Two communities devastated by two different events - the Sandy Hook elementary school shooting and Hurricane Sandy - are now connected by something that will serve as a tribute and sign of rebirth. NY1's Jon Weinstein filed the following report.
Sometimes, from the bad comes the good.
Such is the case for the Sandy Ground Project. It's taking two tragedies and turning them into the motivation to build playgrounds and produce joy.
"Rebuild coastal communities that were hard hit by Hurricane Sandy along New York, New Jersey and Connecticut, while dedicating each one to a child or teacher that was killed in Sandy Hook, in Newtown Elementary School," said Bill Lavin of the Sandy Ground Project.
The playground in Breezy Point took only one day to build and was constructed by volunteers, mainly firefighters. It officially opened Sunday, and it's dedicated to Mary Sherlach, the school psychologist who died in the Sandy Hook shooting.
The emotion for her daughters and husband was evident. They say it is a fitting tribute.
"This is great," said Bill Sherlach, Mary Sherlach's husband. "There's no more appropriate thing for her than a playground."
The playground, paid for in part by the NFL's Super Bowl Host Committee, was a welcome addition for the Breezy Point community, from kids who were pumped up to play to community leaders who were grateful for the help rebuilding from the storm.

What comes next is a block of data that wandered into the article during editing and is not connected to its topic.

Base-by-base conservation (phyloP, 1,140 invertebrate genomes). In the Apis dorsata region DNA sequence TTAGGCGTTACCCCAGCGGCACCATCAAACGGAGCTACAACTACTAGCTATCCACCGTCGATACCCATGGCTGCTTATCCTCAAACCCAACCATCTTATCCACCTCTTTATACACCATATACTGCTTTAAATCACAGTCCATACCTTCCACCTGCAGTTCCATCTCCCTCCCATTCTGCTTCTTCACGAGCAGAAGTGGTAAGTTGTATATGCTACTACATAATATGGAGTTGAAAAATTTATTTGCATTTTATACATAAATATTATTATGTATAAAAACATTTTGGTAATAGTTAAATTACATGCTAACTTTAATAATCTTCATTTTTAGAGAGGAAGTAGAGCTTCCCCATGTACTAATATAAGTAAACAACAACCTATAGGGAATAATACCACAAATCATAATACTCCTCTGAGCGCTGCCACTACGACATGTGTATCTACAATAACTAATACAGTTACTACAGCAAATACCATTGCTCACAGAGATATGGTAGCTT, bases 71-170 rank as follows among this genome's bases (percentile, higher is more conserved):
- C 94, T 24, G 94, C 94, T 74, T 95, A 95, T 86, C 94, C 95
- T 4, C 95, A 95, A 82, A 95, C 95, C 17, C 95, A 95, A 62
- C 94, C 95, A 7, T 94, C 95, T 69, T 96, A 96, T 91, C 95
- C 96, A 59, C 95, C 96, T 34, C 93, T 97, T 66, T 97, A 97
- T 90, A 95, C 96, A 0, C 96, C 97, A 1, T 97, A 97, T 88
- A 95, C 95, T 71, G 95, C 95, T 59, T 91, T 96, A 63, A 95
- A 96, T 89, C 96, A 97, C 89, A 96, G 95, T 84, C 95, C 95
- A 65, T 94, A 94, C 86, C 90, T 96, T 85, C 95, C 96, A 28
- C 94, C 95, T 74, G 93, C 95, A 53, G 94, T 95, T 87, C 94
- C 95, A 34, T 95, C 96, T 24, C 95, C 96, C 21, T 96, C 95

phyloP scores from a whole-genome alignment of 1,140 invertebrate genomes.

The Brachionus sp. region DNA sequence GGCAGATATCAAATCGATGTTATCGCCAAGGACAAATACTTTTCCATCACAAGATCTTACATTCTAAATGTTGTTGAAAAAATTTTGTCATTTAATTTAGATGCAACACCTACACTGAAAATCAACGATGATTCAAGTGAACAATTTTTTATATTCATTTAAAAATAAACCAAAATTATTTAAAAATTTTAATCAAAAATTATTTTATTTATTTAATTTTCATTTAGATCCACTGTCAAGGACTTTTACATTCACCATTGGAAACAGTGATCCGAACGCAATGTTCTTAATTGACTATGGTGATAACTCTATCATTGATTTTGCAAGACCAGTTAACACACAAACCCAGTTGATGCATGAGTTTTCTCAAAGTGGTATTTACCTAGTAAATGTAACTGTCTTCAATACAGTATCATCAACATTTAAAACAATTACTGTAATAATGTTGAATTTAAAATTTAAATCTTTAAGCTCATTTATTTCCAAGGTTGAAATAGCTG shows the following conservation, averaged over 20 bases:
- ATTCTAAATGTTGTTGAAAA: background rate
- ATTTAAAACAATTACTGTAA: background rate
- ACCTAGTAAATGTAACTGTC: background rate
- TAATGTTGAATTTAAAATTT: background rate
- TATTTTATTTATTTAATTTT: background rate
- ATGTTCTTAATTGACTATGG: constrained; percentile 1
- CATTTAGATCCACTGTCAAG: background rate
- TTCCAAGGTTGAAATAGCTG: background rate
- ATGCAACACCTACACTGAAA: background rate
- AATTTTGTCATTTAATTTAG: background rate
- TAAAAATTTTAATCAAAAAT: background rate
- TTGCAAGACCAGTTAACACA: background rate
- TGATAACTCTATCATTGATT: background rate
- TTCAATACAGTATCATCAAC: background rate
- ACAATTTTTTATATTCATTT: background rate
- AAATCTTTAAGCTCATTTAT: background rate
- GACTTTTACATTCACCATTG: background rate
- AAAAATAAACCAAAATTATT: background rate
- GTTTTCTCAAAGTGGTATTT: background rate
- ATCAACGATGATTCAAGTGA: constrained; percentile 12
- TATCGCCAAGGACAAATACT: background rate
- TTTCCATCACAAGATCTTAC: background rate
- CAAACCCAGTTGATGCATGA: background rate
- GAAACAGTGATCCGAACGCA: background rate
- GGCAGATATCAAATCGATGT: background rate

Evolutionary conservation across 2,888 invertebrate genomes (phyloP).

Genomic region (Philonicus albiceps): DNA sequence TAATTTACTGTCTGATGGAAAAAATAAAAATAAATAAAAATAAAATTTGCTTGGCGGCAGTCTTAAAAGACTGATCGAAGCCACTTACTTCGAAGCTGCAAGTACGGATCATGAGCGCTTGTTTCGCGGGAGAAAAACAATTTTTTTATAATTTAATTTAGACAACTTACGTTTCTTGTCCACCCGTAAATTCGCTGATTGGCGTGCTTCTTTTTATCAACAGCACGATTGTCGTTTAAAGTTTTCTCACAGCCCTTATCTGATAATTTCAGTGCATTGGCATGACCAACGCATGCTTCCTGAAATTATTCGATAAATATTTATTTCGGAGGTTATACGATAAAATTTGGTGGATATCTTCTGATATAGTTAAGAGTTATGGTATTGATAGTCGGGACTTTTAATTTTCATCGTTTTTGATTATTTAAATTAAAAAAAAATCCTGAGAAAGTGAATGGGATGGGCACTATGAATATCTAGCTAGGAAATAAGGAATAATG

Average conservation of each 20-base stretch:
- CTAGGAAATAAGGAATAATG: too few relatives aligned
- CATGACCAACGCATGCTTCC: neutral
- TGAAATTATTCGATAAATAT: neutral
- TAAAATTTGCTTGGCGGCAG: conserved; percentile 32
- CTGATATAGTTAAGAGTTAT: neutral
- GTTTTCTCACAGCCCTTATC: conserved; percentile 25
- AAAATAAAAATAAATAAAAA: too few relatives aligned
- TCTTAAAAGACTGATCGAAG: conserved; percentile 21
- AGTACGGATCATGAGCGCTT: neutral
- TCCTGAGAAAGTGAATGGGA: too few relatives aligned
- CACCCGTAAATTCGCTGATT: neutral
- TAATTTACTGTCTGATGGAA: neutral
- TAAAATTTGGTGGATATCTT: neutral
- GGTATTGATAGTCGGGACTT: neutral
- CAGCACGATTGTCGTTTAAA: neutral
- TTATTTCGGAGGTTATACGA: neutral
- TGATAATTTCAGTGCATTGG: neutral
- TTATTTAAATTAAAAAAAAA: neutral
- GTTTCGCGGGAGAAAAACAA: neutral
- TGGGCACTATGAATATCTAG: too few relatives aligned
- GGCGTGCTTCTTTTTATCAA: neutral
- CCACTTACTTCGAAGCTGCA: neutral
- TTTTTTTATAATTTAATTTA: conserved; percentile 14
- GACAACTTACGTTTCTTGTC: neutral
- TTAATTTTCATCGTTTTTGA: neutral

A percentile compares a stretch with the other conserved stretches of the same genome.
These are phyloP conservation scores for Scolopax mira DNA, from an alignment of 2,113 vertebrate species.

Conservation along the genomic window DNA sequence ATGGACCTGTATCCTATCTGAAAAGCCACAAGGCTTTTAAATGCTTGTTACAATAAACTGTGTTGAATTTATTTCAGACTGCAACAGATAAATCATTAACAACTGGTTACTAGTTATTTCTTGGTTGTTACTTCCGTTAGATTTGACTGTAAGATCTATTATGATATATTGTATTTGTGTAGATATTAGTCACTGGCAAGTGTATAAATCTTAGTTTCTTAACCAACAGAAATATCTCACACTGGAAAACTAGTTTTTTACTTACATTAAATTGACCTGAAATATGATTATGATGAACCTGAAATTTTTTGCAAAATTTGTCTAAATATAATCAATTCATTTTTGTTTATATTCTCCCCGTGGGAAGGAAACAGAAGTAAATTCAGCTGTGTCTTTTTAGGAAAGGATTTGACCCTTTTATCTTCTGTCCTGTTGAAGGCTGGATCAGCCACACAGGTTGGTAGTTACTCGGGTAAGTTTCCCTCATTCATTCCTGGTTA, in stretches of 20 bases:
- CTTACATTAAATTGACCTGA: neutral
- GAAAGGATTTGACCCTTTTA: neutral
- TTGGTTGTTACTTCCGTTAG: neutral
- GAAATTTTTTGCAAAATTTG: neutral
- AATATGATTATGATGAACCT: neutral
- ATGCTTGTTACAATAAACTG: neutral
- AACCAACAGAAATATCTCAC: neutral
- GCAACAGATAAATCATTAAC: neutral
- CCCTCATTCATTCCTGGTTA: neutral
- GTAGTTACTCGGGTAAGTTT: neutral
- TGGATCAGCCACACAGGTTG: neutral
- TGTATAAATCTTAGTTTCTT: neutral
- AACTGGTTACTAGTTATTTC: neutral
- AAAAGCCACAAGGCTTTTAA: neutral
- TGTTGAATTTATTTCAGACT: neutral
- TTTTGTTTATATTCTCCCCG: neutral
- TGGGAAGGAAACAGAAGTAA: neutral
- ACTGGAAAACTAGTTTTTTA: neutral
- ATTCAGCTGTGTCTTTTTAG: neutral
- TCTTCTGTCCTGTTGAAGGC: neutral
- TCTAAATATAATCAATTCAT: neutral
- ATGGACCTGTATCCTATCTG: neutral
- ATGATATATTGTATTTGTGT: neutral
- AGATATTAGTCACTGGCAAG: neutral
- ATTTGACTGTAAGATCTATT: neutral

"We will treasure this park, and the children will laugh and play, and when we have parties, we will think of Newtown," said one community leader.
This is the 16th playground that the group has built in the tri-state area. Each is inspired by the person it is dedicated to. This one incorporates Mary's favorite flower, the rose, a SUNY Cortland football helmet representing the college where she met her husband, and the Miami Dolphins, Mary's favorite football team.
"It's just incredible. It's palpable," Bill Sherlach said. "The people I got to meet today, just incredible people."
The connection between the Sherlach family and this community is only just beginning. Community leaders said that they'll plant a rose garden here, and it will bloom every year as another reminder of Mary's favorite flower.